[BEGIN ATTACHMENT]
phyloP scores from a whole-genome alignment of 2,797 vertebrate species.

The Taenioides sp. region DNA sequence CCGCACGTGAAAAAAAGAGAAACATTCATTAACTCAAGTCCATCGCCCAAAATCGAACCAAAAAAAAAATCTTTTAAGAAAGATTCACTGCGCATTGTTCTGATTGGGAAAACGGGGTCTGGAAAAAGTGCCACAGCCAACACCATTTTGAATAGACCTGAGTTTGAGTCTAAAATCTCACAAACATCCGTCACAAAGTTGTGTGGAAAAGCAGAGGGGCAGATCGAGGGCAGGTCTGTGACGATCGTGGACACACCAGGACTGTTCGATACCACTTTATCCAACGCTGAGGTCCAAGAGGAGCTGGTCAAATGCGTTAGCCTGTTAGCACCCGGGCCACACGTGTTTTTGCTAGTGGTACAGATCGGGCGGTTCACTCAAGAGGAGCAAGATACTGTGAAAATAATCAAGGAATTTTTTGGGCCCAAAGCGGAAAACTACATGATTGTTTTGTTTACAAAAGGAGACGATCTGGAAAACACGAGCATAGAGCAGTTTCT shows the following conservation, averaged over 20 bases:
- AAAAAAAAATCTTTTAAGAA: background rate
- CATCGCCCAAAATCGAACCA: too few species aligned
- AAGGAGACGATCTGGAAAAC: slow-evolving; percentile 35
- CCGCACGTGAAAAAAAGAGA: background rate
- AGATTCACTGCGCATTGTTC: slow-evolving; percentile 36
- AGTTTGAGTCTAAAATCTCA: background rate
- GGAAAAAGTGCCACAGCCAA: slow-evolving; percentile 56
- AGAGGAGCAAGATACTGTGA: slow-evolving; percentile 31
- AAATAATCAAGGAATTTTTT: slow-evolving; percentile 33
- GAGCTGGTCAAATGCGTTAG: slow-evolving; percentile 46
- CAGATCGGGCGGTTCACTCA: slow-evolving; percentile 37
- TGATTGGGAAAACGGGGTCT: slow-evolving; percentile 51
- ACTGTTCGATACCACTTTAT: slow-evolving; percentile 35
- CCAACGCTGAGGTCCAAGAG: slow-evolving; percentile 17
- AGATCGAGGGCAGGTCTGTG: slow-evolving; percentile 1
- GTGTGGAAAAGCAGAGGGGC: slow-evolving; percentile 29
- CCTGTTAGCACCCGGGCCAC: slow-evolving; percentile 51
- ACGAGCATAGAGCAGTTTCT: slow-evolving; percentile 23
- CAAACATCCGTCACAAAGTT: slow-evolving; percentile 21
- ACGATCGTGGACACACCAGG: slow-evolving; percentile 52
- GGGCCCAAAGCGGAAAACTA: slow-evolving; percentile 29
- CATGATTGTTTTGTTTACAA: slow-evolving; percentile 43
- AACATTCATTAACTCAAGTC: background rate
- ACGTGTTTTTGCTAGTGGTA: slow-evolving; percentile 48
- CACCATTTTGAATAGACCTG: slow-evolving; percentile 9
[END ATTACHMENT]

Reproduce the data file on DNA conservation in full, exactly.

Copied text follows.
phyloP scores from a whole-genome alignment of 2,797 vertebrate species.

The Taenioides sp. region DNA sequence CCGCACGTGAAAAAAAGAGAAACATTCATTAACTCAAGTCCATCGCCCAAAATCGAACCAAAAAAAAAATCTTTTAAGAAAGATTCACTGCGCATTGTTCTGATTGGGAAAACGGGGTCTGGAAAAAGTGCCACAGCCAACACCATTTTGAATAGACCTGAGTTTGAGTCTAAAATCTCACAAACATCCGTCACAAAGTTGTGTGGAAAAGCAGAGGGGCAGATCGAGGGCAGGTCTGTGACGATCGTGGACACACCAGGACTGTTCGATACCACTTTATCCAACGCTGAGGTCCAAGAGGAGCTGGTCAAATGCGTTAGCCTGTTAGCACCCGGGCCACACGTGTTTTTGCTAGTGGTACAGATCGGGCGGTTCACTCAAGAGGAGCAAGATACTGTGAAAATAATCAAGGAATTTTTTGGGCCCAAAGCGGAAAACTACATGATTGTTTTGTTTACAAAAGGAGACGATCTGGAAAACACGAGCATAGAGCAGTTTCT shows the following conservation, averaged over 20 bases:
- AAAAAAAAATCTTTTAAGAA: background rate
- CATCGCCCAAAATCGAACCA: too few species aligned
- AAGGAGACGATCTGGAAAAC: slow-evolving; percentile 35
- CCGCACGTGAAAAAAAGAGA: background rate
- AGATTCACTGCGCATTGTTC: slow-evolving; percentile 36
- AGTTTGAGTCTAAAATCTCA: background rate
- GGAAAAAGTGCCACAGCCAA: slow-evolving; percentile 56
- AGAGGAGCAAGATACTGTGA: slow-evolving; percentile 31
- AAATAATCAAGGAATTTTTT: slow-evolving; percentile 33
- GAGCTGGTCAAATGCGTTAG: slow-evolving; percentile 46
- CAGATCGGGCGGTTCACTCA: slow-evolving; percentile 37
- TGATTGGGAAAACGGGGTCT: slow-evolving; percentile 51
- ACTGTTCGATACCACTTTAT: slow-evolving; percentile 35
- CCAACGCTGAGGTCCAAGAG: slow-evolving; percentile 17
- AGATCGAGGGCAGGTCTGTG: slow-evolving; percentile 1
- GTGTGGAAAAGCAGAGGGGC: slow-evolving; percentile 29
- CCTGTTAGCACCCGGGCCAC: slow-evolving; percentile 51
- ACGAGCATAGAGCAGTTTCT: slow-evolving; percentile 23
- CAAACATCCGTCACAAAGTT: slow-evolving; percentile 21
- ACGATCGTGGACACACCAGG: slow-evolving; percentile 52
- GGGCCCAAAGCGGAAAACTA: slow-evolving; percentile 29
- CATGATTGTTTTGTTTACAA: slow-evolving; percentile 43
- AACATTCATTAACTCAAGTC: background rate
- ACGTGTTTTTGCTAGTGGTA: slow-evolving; percentile 48
- CACCATTTTGAATAGACCTG: slow-evolving; percentile 9